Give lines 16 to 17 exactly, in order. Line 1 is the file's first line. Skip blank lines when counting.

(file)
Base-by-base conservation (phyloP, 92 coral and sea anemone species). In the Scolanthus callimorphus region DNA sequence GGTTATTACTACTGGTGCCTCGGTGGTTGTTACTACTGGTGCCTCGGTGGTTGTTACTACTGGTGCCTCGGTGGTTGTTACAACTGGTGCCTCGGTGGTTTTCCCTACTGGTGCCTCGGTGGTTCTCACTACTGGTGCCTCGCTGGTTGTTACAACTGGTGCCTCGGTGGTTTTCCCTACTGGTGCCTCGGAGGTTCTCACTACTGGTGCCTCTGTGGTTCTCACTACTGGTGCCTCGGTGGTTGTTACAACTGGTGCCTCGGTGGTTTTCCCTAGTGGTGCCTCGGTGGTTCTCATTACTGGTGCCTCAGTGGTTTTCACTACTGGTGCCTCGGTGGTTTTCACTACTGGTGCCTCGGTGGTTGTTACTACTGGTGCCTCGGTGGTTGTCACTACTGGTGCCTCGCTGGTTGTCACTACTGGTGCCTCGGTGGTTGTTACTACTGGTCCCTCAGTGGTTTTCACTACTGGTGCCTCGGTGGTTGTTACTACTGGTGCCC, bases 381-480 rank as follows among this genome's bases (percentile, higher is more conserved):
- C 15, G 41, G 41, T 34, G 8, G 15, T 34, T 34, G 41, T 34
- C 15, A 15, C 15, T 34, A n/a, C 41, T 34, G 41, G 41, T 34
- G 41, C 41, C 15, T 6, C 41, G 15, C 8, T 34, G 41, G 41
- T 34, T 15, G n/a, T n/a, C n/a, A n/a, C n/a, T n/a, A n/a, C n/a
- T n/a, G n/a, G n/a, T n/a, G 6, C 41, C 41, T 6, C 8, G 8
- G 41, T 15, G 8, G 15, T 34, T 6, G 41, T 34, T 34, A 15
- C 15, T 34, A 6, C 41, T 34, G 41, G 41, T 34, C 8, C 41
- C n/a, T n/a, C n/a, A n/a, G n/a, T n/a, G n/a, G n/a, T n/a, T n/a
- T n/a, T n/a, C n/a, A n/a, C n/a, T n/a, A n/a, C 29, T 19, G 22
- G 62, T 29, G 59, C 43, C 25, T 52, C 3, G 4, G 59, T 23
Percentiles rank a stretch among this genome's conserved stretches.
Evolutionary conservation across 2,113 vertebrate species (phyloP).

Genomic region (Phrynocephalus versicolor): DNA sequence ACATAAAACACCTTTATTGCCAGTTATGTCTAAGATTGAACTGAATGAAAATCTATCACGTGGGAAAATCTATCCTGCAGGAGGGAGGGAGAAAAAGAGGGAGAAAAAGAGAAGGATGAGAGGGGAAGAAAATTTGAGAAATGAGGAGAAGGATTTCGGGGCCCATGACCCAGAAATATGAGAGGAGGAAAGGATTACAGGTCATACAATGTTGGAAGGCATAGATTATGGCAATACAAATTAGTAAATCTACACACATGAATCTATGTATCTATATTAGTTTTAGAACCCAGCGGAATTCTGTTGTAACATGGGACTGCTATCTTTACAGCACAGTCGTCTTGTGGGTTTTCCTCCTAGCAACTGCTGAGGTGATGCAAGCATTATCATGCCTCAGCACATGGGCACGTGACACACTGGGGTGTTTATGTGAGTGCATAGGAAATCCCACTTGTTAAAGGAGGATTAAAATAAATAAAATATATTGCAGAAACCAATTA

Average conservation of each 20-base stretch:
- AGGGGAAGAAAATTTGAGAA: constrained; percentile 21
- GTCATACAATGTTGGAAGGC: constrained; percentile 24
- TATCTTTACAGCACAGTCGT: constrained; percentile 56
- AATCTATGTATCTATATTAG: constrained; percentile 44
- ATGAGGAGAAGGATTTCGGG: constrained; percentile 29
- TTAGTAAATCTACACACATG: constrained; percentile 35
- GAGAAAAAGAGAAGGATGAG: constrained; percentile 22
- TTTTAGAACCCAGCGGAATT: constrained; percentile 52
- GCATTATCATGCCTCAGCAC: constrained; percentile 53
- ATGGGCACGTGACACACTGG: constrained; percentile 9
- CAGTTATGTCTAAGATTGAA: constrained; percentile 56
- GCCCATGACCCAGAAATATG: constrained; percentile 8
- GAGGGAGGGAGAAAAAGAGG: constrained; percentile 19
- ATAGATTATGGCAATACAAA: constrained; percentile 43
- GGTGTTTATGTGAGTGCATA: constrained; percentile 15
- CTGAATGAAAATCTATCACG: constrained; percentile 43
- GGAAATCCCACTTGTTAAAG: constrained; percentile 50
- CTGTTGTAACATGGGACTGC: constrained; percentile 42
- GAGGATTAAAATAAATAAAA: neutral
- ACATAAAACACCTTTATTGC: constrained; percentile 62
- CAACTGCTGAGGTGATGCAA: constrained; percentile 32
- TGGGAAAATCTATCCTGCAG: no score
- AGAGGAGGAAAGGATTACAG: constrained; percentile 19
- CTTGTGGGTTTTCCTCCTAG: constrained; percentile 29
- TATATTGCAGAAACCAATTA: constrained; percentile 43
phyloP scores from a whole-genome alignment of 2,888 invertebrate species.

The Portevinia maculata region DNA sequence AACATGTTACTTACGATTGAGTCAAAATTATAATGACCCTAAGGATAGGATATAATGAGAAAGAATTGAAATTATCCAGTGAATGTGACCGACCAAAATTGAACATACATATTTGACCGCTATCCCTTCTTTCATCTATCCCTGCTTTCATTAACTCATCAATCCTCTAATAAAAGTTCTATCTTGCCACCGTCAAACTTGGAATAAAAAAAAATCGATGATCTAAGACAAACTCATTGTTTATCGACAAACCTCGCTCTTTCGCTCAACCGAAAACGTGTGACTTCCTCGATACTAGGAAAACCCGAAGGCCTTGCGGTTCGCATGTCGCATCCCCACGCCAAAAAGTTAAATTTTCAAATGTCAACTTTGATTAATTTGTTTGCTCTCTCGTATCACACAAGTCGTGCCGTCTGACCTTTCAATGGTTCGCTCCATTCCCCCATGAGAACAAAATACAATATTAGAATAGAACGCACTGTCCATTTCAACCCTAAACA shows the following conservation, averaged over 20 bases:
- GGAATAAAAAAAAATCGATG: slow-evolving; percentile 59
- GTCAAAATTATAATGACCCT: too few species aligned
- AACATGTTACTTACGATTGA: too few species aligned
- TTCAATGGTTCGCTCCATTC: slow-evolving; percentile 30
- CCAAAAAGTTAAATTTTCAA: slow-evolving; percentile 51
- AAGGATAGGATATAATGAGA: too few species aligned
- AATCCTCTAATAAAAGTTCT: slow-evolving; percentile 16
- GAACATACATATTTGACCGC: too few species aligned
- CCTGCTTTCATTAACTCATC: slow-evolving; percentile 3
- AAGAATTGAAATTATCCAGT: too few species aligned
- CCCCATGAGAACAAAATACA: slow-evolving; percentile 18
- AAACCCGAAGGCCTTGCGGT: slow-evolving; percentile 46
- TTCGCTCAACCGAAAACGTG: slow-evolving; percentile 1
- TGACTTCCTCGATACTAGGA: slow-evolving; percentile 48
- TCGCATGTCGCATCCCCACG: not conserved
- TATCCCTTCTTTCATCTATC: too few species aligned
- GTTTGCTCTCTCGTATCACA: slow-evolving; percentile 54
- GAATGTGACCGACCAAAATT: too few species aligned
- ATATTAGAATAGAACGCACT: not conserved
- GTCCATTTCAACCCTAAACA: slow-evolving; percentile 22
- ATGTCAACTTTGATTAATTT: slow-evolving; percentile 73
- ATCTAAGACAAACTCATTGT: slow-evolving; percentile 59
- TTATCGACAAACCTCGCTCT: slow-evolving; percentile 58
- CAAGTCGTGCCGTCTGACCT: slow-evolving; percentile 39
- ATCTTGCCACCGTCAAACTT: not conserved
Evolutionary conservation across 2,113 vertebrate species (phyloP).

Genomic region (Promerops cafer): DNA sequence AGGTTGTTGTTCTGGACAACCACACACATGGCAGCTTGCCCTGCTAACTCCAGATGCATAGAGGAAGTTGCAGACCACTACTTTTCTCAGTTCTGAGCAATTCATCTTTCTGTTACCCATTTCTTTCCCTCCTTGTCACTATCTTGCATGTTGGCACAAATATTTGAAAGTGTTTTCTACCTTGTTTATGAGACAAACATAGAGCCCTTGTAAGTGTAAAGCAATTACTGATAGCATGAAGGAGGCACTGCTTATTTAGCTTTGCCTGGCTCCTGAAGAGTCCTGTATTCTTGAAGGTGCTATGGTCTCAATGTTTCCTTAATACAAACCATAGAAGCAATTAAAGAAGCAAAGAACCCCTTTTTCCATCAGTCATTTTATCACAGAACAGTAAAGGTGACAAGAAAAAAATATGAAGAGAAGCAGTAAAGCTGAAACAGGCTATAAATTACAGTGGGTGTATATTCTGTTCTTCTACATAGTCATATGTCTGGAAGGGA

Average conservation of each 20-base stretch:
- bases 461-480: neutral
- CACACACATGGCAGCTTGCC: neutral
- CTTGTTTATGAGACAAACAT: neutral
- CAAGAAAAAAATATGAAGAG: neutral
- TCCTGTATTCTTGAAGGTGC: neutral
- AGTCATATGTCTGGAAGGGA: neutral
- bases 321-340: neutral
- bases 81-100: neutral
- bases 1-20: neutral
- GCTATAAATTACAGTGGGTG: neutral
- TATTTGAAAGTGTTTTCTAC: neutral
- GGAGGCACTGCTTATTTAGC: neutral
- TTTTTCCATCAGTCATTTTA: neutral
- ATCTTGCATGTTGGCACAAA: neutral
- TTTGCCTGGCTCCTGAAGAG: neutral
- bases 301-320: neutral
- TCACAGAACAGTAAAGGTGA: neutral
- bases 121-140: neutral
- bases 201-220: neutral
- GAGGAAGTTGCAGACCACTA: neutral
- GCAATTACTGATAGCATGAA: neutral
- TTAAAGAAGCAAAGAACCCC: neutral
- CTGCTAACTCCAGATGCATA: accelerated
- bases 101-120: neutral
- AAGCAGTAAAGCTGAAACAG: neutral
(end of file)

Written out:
- AGGGGAAGAAAATTTGAGAA: constrained; percentile 21
- GTCATACAATGTTGGAAGGC: constrained; percentile 24